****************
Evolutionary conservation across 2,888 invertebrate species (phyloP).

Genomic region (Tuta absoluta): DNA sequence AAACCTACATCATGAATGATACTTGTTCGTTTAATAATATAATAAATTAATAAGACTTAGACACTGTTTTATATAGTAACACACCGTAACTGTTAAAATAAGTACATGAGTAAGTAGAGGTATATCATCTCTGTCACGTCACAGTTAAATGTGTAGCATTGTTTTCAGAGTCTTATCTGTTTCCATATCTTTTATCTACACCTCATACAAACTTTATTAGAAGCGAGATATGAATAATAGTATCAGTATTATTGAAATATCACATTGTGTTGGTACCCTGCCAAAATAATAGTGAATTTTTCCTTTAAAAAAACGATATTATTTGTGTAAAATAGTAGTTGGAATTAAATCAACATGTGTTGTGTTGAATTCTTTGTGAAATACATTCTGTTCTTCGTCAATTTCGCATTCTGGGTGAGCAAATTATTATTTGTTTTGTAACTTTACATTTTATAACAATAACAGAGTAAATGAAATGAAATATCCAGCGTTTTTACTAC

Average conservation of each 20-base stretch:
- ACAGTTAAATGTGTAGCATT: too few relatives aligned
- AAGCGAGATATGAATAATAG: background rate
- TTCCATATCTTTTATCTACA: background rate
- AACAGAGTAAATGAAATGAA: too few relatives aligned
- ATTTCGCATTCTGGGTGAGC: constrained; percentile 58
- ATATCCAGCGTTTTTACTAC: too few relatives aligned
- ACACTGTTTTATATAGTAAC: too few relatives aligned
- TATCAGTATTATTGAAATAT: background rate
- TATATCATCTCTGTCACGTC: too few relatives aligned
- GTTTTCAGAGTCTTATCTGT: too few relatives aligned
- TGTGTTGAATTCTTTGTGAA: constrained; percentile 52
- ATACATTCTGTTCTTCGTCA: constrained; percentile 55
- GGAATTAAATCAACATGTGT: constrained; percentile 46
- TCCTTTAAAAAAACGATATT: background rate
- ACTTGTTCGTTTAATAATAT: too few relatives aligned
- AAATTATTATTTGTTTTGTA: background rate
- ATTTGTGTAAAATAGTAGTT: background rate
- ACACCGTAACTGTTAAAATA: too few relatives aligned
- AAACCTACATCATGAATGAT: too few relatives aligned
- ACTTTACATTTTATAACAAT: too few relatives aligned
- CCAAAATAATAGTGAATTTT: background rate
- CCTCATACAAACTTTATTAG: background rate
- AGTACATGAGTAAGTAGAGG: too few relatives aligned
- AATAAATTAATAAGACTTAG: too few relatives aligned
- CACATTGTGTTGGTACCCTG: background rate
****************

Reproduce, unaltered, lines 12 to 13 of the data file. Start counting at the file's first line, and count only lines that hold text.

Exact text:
- TATATCATCTCTGTCACGTC: too few relatives aligned
- GTTTTCAGAGTCTTATCTGT: too few relatives aligned